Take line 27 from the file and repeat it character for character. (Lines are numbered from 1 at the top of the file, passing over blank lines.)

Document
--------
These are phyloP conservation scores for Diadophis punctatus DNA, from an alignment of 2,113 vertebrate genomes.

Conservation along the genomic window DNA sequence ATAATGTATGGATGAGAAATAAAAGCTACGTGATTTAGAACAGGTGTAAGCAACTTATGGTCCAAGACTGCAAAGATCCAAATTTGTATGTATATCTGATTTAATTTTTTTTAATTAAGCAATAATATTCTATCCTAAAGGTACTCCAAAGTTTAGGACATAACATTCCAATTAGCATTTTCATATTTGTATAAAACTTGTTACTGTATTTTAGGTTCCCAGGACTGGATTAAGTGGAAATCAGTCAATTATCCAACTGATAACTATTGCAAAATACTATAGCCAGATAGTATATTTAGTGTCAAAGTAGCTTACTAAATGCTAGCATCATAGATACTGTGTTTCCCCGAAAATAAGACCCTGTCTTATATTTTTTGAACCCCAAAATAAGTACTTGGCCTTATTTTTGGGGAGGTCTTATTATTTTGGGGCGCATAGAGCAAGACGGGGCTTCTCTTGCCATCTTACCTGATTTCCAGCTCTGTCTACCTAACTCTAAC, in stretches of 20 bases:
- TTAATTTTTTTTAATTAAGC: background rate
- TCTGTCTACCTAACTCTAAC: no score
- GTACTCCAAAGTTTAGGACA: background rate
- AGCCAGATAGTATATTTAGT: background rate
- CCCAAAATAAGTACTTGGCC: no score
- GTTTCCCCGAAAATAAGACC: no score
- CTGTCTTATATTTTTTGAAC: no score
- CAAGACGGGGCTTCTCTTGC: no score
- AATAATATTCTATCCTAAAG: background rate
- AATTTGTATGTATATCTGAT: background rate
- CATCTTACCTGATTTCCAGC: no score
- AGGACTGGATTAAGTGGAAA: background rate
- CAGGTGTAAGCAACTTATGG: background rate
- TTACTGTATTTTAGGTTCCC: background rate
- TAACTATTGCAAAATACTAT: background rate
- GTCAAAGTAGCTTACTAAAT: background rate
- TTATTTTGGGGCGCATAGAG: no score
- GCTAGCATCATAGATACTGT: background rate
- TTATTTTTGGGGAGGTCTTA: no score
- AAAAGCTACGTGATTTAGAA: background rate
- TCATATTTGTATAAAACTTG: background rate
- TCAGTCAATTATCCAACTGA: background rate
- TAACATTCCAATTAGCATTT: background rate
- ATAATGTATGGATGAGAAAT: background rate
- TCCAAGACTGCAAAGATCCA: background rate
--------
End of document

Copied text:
- TCCAAGACTGCAAAGATCCA: background rate